Liverpool can no longer bring any players into the club so Klopp will be working with what he has got. The likes of Lucas, Stewart and Grujic would give Liverpool something different but with Can you get more. Stewart and Lucas both give you that defensive protection but don't really get Liverpool moving forward whilst Grujic needs to be eased into the his new league. Can gives you both.
Henderson has been filling in that position due to Can's absence but it is clear that this role isn't suited for him. The Liverpool captain is at his best when relieved of a lot of his defensive duties allowing him to make runs from deep and get involved in attacking areas. The second goal against Burnley when he failed to deliver any significant defensive cover as Burnley broke away showed that his place is further up the pitch.
Liverpool have looked like an attacking force this season with the three midfielders heavily involved in their counter-attacking strategy. Of the three central midfielders that have started all three Premier League games, there has been an apparent problem that they are all a bit too much alike.
All of them are willing pressers of the ball and all of them love to play on the front foot. At the same time they all struggle defensively; Liverpool have failed to keep a clean sheet in the league this season. Their only clean sheet of the campaign came in the EFL Cup game against Burton, in which Can did play.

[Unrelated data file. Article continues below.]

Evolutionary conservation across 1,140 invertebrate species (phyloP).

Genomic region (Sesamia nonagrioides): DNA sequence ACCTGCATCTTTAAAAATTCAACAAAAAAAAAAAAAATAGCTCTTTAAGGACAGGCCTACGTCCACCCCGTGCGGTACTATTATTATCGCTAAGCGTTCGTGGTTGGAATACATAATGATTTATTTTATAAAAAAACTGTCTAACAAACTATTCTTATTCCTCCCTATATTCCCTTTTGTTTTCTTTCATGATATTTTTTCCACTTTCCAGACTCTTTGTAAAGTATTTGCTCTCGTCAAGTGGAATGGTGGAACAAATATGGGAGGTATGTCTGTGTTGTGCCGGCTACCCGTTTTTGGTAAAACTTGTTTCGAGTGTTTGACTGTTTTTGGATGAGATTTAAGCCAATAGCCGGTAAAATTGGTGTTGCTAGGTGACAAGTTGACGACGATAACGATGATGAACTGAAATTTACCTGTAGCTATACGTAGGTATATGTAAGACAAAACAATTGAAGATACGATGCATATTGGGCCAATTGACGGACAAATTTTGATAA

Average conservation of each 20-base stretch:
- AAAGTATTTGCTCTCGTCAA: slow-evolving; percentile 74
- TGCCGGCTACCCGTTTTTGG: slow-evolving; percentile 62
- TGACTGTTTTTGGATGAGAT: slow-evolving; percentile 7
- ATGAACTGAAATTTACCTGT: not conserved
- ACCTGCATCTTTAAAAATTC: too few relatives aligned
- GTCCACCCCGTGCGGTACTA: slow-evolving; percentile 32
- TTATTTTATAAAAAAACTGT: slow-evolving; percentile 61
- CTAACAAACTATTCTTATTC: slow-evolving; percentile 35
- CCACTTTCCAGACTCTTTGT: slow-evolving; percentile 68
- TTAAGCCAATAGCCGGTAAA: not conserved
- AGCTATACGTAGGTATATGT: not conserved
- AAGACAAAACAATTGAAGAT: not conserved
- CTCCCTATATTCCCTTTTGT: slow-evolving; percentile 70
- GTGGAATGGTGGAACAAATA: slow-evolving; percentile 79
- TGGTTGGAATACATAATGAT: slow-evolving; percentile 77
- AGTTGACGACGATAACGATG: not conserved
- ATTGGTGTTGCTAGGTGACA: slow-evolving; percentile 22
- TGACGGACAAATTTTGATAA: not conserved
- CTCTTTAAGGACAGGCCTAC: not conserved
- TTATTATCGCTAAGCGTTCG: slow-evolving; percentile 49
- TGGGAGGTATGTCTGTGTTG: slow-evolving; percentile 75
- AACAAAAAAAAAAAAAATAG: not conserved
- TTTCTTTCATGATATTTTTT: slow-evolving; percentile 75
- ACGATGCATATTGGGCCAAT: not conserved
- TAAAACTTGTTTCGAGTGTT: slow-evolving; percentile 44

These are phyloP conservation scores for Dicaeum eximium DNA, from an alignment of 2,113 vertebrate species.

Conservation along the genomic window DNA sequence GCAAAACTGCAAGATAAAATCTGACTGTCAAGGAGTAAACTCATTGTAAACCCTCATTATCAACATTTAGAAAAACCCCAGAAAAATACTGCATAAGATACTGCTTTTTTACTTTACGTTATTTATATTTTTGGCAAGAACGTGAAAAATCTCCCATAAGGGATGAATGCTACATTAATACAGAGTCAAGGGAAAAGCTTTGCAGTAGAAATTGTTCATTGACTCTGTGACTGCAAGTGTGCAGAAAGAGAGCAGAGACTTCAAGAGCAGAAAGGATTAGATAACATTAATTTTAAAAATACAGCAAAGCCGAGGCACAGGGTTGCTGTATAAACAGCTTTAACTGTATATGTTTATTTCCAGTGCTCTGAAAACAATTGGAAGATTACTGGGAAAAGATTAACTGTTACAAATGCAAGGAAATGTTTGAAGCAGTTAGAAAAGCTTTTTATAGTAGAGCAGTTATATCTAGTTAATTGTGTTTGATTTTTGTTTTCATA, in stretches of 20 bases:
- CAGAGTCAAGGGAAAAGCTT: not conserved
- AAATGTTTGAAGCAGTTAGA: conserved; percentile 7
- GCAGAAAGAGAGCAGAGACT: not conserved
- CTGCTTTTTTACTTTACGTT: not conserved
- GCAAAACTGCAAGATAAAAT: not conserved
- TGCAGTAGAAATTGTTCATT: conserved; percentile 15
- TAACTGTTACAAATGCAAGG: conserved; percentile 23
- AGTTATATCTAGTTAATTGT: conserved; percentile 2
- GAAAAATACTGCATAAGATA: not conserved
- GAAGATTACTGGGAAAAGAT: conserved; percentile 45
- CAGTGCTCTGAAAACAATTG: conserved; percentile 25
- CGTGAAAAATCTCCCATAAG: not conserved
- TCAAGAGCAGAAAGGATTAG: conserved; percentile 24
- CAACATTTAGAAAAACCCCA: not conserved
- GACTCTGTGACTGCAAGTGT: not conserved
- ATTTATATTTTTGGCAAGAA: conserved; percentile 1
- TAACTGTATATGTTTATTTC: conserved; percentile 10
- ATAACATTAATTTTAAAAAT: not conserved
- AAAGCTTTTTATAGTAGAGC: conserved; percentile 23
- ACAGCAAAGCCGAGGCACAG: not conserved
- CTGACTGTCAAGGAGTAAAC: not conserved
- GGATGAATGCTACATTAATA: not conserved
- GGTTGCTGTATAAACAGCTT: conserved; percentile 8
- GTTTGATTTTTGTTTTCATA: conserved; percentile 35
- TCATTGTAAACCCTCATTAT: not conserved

What this midfield does bring you however is the possibility of goals. Liverpool didn't have bags of possession against Tottenham but when they got the ball they used it effectively. Wijnaldum and Lallana link up well when pushing forward, shown by the goal against Arsenal, but for too many periods in games they appear to go missing and as a result it allows teams to come back into games.
However, none of the three are great at opening up a defence. All can play and are dangerous around the area but aren't accomplished at finding the killer ball. Neither is Can for that matter and as well as that holding midfielder, the deep-lying playmaker Liverpool arguably need was not forthcoming in the transfer window either.
It's still early days with for the midfield though and with Klopp's attention to detail on the training pitch he will have ample time to address issues. The ruling out of Can against Leicester provides the Liverpool midfield to again try and convince that they are good enough to play in a three and Liverpool won't miss Can.
Away games always prove to be difficult to control because the home team like to play on the front foot. Therefore it is understandable that Liverpool haven't commanded the midfield especially against the top teams like Arsenal and Tottenham.
Saturday's test against Leicester at home will provide a huge amount of knowledge as to whether the three midfielders are good enough. That need to keep control. They need to keep a clean sheet.
Rock and roll football isn't always about balance. But sometimes balance is needed to win.